The teaching of Hebrew at Princeton is extremely dynamic. At every stage of study, students are fully involved. To be sure, at the first stages of language study students absorb passively, as they fill their linguistic reservoirs, with Hebrew vocabulary and grammatical forms. Quickly, however, this passive absorption is transformed into an active posture, as the students become full partners in the learning process in class. The teaching is accompanied by the use of audio-cassettes, video-cassettes, films, and music. These tools help create direct contact with the authentic language.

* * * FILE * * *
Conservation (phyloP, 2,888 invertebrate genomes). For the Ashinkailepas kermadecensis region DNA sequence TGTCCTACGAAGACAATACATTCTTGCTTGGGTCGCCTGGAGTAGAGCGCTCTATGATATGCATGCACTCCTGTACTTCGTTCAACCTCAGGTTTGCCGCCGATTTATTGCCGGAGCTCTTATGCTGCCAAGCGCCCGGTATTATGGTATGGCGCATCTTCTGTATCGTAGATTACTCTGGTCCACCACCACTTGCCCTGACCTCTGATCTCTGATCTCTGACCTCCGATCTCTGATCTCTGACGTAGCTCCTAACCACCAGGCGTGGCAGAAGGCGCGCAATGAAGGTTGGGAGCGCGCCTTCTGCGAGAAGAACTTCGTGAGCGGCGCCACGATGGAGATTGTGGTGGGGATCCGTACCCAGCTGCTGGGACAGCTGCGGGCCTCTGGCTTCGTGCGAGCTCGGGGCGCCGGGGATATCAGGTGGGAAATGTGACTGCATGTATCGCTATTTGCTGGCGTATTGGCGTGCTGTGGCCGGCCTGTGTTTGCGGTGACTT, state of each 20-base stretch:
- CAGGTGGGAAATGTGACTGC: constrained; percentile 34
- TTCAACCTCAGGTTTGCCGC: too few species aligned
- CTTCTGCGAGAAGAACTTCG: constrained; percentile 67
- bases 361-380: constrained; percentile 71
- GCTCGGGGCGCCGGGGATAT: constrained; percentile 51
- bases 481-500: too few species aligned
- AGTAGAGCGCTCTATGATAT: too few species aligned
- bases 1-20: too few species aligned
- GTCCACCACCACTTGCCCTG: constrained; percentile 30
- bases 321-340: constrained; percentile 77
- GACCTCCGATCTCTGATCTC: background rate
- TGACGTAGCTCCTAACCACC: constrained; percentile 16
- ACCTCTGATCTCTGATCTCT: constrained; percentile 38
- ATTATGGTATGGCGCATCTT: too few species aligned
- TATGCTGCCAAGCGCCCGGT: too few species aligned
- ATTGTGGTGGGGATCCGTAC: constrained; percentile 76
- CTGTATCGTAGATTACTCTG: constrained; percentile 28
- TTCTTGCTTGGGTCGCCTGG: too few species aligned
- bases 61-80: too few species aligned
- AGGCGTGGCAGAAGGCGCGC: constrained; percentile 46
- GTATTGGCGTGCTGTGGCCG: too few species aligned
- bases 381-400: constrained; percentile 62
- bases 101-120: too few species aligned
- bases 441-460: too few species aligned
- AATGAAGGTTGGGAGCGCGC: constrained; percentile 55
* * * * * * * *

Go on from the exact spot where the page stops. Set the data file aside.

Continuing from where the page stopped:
In terms of texts: we use a textbook for grammar and vocabulary, an Israeli newspaper, a series of stories about life and personalities in Israel, as well as numerous conversations about topics of current interest. These include the kibbutz and the city, man and nature, immigration to Israel and the absorption of new immigrants, historical figures, and modern and biblical Hebrew. The goal is to present authentic subjects that are tied to Jewish tradition, history, and present-day culture, while at the same time instilling the desire to enrich one's knowledge later on. Students wishing to develop their knowledge of the language further are able to benefit from various programs in Israel during summer vacations or during a semester (or year) of foreign study in one of the Israeli universities, such as Hebrew University, or Tel Aviv University.
The teaching of Hebrew at Princeton is thus an intellectual, emotional, and experiential challenge that one ought not to miss.